Using a Smart Thermostat as a Weather Station
I am not a licensed electrician. If in doubt or have specific questions about electrical work, consult a professional. While I will not undertake large electrical projects nor offer advice about them, I will offer advice regarding smaller electrical DIY projects such as wiring a lamp, replacing a power tool cord, installing a new outlet or switch, or the project below.
A couple of years ago, I wrote a sponsored post about a smart thermostat (which has since been discontinued) and I really loved it! One of the best features is that it not only displayed the indoor temperature, but the outdoor temperature as well as the current weather and the forecast for the next day. Since we no longer have a furnace to use the thermostat, I wanted to figure out how to power the smart thermostat without connecting it to a furnace so I could use the thermostat as a weather station…
Awhile back, the compressor died in our air conditioner (the day before I started a new job) then a year later, a tree fell through our house basically severing the house in half and leaving us with no reason to have central heat or air (thankfully, I didn’t have the air conditioner repaired or replaced!). I was left with this fabulous smart thermostat and didn’t want to get rid of it, especially since I knew there could be a way I could use it as a sort of weather station if I could find a way to supply it with power.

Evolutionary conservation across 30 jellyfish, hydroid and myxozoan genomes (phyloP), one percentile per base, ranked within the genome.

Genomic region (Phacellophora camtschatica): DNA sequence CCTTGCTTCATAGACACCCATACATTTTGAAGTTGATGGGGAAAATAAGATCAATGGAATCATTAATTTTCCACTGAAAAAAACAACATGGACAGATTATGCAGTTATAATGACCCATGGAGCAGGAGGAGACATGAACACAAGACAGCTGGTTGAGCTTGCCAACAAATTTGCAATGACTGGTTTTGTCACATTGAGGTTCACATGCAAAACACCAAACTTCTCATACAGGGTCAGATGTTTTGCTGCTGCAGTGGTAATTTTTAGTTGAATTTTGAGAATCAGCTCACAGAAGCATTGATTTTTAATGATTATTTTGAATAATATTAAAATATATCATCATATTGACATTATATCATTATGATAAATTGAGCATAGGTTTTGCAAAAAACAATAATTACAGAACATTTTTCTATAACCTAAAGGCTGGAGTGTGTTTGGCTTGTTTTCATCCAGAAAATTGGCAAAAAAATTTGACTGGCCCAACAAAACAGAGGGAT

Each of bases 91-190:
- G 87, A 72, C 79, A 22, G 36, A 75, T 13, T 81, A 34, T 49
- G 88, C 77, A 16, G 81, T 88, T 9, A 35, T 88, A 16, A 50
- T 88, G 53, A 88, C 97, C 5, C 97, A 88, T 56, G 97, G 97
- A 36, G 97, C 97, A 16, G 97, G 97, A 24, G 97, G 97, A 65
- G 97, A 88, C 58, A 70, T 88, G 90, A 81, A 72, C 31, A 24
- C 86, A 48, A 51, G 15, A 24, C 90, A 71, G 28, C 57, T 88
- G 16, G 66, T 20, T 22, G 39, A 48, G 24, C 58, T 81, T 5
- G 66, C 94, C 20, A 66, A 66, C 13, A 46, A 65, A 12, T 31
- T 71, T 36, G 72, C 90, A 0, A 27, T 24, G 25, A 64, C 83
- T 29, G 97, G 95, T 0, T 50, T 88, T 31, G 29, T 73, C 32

A quick internet search led me to a power supply/transformer (<– affiliate link!) that plugs into a regular outlet for heating and cooling systems that do not have a common wire, or “C” wire to power a smart thermostat . Let me explain…
In order to use a smart thermostat to control the heating and air conditioning unit, it needs power. Most newer furnaces are equipped for using new technology such as smart thermostats but older furnaces are not and therefore, do not have the C wire to power a smart thermostat. There are a few companies that have taken this into consideration so that smart thermostats can be used by all consumers regardless of the age of the furnace. The power supply/transformer is made for smart thermostats and has two wires – one going to the C wire terminal and the other going to the RC terminal, then plugs into a wall outlet for power. The remaining wires from the furnace connect to the thermostat, as usual. (Refer to the manufacturer’s installation instructions for your specific thermostat!) The wire from the transformer can be run through the walls or secured alongside wall trim using tiny cable clips (these came with the transformer.).
Once I connected the wires to the thermostat, I secured the thermostat base to the wall taking care to not tighten the screws and crush the wires.
I plugged the thermostat unit into the base and let it power up.
This power supply was exactly what I was looking for to use my smart thermostat as a weather station! I still love the idea of knowing the temperature of the indoors and outdoors at a glance!
Plus, there is an ambient glow behind the thermostat when it comes on.
Have questions about how to power the smart thermostat without connecting to a furnace? Leave a comment below!